Updated guidelines for hypertrophic cardiomyopathy (HCM) management emphasize shared decision-making between patients and their care teams.
“In the management of HCM, decisions around genetic testing, ICD [implantable cardioverter-defibrillator] implantation, invasive therapies for relief of LVOTO [left ventricular outflow tract obstruction], and participation in competitive or high-intensity exercise are particularly ripe for these crucial dialogues,” according to a writing group chaired by Steve Ommen, MD, of Mayo Clinic in Rochester, Minnesota.
“Some of these discussions and decisions could also represent opportunities where referral to centers with more comprehensive experience are most appropriate and highly impactful,” the authors added.
With the new guideline, published in the Journal of the American College of Cardiology and Circulation, the American College of Cardiology (ACC) and American Heart Association (AHA) revamped their 2011 recommendations for HCM.
The updates include a clarification of treatments recommended for obstructive versus non-obstructive HCM.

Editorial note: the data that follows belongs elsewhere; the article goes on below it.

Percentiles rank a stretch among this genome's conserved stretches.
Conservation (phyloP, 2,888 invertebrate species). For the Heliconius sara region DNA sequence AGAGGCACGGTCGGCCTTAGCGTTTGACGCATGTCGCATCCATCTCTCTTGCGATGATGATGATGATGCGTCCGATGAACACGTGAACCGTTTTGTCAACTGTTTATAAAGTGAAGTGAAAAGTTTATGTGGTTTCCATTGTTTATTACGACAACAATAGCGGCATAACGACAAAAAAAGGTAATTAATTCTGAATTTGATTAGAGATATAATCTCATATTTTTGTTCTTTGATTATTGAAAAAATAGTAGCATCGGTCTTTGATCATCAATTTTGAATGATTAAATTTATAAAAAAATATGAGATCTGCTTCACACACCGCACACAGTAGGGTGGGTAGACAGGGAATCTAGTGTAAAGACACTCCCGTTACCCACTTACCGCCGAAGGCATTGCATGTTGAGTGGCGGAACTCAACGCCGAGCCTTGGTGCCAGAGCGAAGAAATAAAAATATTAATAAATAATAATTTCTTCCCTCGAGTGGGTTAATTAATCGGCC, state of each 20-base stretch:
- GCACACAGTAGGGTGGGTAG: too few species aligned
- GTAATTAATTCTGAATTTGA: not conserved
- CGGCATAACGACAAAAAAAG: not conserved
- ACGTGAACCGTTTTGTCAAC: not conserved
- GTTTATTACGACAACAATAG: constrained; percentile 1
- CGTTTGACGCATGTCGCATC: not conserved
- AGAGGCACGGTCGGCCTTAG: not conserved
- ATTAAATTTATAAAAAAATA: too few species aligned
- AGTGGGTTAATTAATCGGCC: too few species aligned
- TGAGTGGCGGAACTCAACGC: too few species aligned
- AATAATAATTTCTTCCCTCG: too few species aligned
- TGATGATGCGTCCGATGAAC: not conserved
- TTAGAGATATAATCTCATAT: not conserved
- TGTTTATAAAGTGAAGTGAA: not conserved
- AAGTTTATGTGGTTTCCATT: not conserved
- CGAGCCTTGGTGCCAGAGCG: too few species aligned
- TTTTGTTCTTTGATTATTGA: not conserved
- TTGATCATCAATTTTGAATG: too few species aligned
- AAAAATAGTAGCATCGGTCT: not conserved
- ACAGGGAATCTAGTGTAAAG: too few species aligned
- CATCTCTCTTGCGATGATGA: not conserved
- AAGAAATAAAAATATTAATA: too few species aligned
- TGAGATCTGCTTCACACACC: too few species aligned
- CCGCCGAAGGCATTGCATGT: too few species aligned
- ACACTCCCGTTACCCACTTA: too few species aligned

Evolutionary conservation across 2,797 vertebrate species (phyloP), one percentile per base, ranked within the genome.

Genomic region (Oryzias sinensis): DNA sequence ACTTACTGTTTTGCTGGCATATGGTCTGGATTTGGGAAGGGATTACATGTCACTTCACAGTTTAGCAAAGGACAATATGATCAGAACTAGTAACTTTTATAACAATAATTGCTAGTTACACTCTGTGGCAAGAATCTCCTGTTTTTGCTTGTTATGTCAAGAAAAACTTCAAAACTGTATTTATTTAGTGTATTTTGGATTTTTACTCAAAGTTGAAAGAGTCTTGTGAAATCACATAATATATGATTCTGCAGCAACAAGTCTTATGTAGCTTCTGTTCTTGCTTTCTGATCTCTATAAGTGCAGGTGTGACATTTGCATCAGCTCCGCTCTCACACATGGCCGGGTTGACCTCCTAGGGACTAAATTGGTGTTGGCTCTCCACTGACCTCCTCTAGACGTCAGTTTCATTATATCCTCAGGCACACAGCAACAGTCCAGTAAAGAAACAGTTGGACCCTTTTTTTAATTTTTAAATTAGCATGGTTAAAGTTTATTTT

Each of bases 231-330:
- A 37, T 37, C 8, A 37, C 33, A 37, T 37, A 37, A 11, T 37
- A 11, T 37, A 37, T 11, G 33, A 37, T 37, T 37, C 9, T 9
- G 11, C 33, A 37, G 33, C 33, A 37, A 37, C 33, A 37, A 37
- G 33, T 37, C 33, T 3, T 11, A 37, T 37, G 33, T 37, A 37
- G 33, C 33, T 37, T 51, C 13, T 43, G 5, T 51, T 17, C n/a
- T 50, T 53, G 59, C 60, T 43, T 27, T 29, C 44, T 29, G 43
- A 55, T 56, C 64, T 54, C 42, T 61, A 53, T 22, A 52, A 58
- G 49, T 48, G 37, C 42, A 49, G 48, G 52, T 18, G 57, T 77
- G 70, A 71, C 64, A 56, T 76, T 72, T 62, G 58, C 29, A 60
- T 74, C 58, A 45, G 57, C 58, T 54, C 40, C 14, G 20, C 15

Ommen’s group also upgraded the recommendation that HCM patients undergo sudden cardiac death risk assessment every 1-2 years from class IIa to class I.
Additionally, the health benefits of physical activity were highlighted in a new class I recommendation for mild-to-moderate exercise in most HCM patients. A class I recommendation was given to sports participation among athletes after a discussion with their doctors.
Guideline authors pressed for more randomized controlled trials in the HCM space, acknowledging that many of their recommendations had been based on observational data or expert opinion.
Unmet needs include strategies to improve functional capacity, to attenuate disease progression, and to reduce adverse outcomes, according to Ommen and colleagues.
The ACC/AHA group also advocated greater access to genetic counseling and testing for all patients with HCM.
The guideline was developed in collaboration with and/or endorsed by the American Association for Thoracic Surgery, American Society of Echocardiography, Heart Failure Society of America, Heart Rhythm Society, Society for Cardiovascular Angiography and Interventions, Society for Cardiovascular Magnetic Resonance, and the Pediatric & Congenital Electrophysiology Society.
Last Updated November 20, 2020
Ommen had no disclosures.